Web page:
Several days later at Jomar’s in Philly, I was lured by these really unusual but fashionable 7″ zippers at $.50 each) and fabric to match off the $1 rack.  Impulsive and thinking, “I don’t often sew for Kevin”.  Maybe I could knock off his old Nike daypack, and while I’m at it, add some features he would like such as a water bottle holder and straps instead of strings but still without too much hardware.  With fabric in hand, that’s what I set out to do, forgetting that only several weeks prior, I thought this a pretty dumb idea.

The idea got out of hand.  

How about putting together a tutorial for my blog?  I created a pattern from the old Nike daypack and took the obligatory photos to share every step with you.  Then came the two lower pockets and at that point my only desire was to finish, abandoning all good intentions to create a tutorial.  Without those two very useful small pockets with a miter at each corner, the bag wasn’t all that difficult – how naive I was.  Without previous experience with this type of bag, I messed up on sequencing – like do you put the big pocket on before the small ones?  And when do you sew the straps to the body?  Oh, and how do you not put the clasp on backward?

Why is there a flap covering a navy zipper?  Surely not to keep the rain out.  The reason is that the silver zippers only came in a 7″ length so for the larger pocket I used a navy zipper and hid the it under a flap.  (Pretty clever, huh?)

Strap anchor - part of it got sewn into the miter at the bottom of the pack

Why is part of the strap anchor sewn into the bottom seam of the bag?  Oops. Because I didn’t think ahead when inserting the strap anchor.

Water bottle holder - nice and tall but not quite enough real estate

Why was the water bottle pocket sewn onto one of those precious difficult to sew pockets?  Again, I had an idea without a plan, leaving experience as the teacher.

Back of the pack - straps inserted with anchors at the bottom and into the seam at the top

In the end……

Despite all of the challenges, I felt very proud that I could complete this bag.  If use is a measure of love, my seam ripper was well-loved during this project.  But in the end, I am really proud of how well this turned out.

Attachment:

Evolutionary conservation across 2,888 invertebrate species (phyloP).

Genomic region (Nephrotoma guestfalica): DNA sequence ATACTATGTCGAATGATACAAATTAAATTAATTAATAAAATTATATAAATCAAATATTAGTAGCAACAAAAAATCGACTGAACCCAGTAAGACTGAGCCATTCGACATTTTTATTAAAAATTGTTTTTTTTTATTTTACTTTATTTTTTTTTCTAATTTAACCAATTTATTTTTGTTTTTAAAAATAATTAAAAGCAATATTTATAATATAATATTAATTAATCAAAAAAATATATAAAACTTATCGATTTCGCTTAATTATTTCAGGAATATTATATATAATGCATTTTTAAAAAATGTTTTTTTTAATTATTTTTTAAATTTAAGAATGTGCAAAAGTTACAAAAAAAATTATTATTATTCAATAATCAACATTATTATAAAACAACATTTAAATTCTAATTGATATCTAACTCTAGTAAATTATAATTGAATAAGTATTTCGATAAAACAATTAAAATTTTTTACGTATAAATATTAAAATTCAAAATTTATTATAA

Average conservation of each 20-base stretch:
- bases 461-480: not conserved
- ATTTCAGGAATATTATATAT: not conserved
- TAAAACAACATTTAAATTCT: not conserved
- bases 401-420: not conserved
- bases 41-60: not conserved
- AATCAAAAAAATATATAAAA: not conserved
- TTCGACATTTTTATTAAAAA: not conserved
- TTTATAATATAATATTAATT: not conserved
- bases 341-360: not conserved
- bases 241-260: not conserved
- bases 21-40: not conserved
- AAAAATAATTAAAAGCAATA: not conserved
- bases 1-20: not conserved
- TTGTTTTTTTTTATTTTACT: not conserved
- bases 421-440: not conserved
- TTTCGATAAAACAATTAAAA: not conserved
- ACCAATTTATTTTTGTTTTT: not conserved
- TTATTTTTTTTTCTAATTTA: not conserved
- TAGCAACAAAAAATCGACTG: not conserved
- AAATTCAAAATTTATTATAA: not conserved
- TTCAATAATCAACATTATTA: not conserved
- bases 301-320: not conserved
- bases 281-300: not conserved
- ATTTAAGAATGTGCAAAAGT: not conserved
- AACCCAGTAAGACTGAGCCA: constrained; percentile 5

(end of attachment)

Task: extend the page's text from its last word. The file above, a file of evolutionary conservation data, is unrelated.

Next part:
If you are interested in the pattern and directions, the photos are waiting.  Just let me know.

Steve the Sweater

One of my winter projects was to upcycle a sweater which I purchased from the local second-hand shop.   It was a rather boxy size medium Sigrid Olsen women’s sweater with the neckline trim made of crochet and cut loops of yarn.

Unfortunately I didn’t photograph the sweater but it looked much the same before and after – originally just a different size and with less shaping.  


This is a pretty easy project and doesn’t take long to finish.  For this type of sweater, the steps are:

1. Remove the neckline trim and crocheted bottom edge and the buttons.

2. Felt the sweater in the washer and machine dry until you have the desired amount of felting.  The result was not only a sweater of a smaller size but one that was incredibly soft.

3. Cut the sweater pieces apart at the seams.

4.  Re-cut using a child’s sweater or sweatshirt pattern. Keep the front overlap intact so you can use the buttonholes and finishing. In this case there was barely enough fabric to cut a size 7 sweater.

5.  Sew the pieces together by laying one seam over the other (probably a 1/2″ overlap), using a backstitch.  This results in a nice flat seam which is amazingly strong.  It takes several hours of sewing time in front of a good movie.

6. Re-attach the neckline trim and the braid at the bottom both with a backstitch.

7. Replace the buttons.

The Result